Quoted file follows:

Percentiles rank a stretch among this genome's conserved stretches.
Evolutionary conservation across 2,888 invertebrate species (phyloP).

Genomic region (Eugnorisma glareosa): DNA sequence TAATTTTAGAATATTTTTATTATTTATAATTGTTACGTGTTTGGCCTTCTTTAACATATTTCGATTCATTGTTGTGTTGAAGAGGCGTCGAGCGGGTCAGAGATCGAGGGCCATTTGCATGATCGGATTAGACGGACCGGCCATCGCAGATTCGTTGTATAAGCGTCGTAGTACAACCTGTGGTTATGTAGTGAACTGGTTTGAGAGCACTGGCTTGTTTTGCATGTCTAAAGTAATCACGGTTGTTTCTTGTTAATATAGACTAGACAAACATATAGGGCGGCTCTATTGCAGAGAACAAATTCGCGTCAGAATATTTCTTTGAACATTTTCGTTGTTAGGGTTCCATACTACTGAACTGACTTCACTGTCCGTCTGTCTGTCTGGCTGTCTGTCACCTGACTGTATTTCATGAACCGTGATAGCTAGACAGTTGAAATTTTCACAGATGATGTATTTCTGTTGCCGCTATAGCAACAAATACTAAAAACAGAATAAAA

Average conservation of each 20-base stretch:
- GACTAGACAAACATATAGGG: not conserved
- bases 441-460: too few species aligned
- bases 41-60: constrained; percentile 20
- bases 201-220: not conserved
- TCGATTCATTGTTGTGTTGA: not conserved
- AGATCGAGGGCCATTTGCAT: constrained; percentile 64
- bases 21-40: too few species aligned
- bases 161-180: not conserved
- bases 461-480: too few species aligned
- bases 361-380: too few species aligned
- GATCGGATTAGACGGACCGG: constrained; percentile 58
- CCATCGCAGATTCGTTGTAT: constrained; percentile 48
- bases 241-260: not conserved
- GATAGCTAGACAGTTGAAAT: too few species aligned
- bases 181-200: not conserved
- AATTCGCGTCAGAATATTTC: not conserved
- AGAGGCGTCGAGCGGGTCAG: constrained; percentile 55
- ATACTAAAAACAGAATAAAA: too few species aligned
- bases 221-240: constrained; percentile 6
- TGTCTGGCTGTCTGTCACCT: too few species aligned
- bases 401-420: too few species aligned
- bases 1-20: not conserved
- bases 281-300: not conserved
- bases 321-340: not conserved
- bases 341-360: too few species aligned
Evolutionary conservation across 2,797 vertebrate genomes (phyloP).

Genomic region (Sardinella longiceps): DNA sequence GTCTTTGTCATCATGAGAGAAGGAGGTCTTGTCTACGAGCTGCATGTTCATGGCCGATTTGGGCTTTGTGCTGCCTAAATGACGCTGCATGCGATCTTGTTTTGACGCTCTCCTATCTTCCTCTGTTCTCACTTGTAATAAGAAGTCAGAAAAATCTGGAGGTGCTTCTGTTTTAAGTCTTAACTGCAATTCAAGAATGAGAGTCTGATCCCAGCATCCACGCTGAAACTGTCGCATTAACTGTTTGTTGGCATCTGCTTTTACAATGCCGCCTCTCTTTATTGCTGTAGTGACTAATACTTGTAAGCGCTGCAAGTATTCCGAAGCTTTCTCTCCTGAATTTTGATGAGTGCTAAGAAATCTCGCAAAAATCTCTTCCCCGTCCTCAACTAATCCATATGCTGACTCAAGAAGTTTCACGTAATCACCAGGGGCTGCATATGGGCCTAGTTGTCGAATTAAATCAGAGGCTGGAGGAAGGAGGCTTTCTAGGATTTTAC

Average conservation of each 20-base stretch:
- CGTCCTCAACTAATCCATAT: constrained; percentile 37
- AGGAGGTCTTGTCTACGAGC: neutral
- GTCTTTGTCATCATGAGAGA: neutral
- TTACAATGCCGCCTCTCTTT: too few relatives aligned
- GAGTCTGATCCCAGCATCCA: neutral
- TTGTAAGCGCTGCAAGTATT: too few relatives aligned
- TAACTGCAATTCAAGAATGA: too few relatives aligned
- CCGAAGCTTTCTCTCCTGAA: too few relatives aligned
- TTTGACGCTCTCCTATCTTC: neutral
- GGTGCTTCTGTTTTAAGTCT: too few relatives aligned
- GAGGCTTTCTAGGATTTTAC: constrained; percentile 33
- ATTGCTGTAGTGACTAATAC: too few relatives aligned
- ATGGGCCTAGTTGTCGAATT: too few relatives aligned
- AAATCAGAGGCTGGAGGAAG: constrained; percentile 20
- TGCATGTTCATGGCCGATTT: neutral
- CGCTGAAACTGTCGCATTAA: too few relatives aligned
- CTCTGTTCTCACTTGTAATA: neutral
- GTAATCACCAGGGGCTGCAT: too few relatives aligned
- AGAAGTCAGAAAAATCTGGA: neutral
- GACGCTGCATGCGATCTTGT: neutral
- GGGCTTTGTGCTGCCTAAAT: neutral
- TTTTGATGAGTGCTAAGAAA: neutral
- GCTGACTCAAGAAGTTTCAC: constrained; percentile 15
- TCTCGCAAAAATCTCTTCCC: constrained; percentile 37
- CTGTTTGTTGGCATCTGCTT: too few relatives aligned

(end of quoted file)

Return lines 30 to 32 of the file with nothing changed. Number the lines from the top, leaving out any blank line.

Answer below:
Evolutionary conservation across 2,797 vertebrate genomes (phyloP).

Genomic region (Sardinella longiceps): DNA sequence GTCTTTGTCATCATGAGAGAAGGAGGTCTTGTCTACGAGCTGCATGTTCATGGCCGATTTGGGCTTTGTGCTGCCTAAATGACGCTGCATGCGATCTTGTTTTGACGCTCTCCTATCTTCCTCTGTTCTCACTTGTAATAAGAAGTCAGAAAAATCTGGAGGTGCTTCTGTTTTAAGTCTTAACTGCAATTCAAGAATGAGAGTCTGATCCCAGCATCCACGCTGAAACTGTCGCATTAACTGTTTGTTGGCATCTGCTTTTACAATGCCGCCTCTCTTTATTGCTGTAGTGACTAATACTTGTAAGCGCTGCAAGTATTCCGAAGCTTTCTCTCCTGAATTTTGATGAGTGCTAAGAAATCTCGCAAAAATCTCTTCCCCGTCCTCAACTAATCCATATGCTGACTCAAGAAGTTTCACGTAATCACCAGGGGCTGCATATGGGCCTAGTTGTCGAATTAAATCAGAGGCTGGAGGAAGGAGGCTTTCTAGGATTTTAC

Average conservation of each 20-base stretch: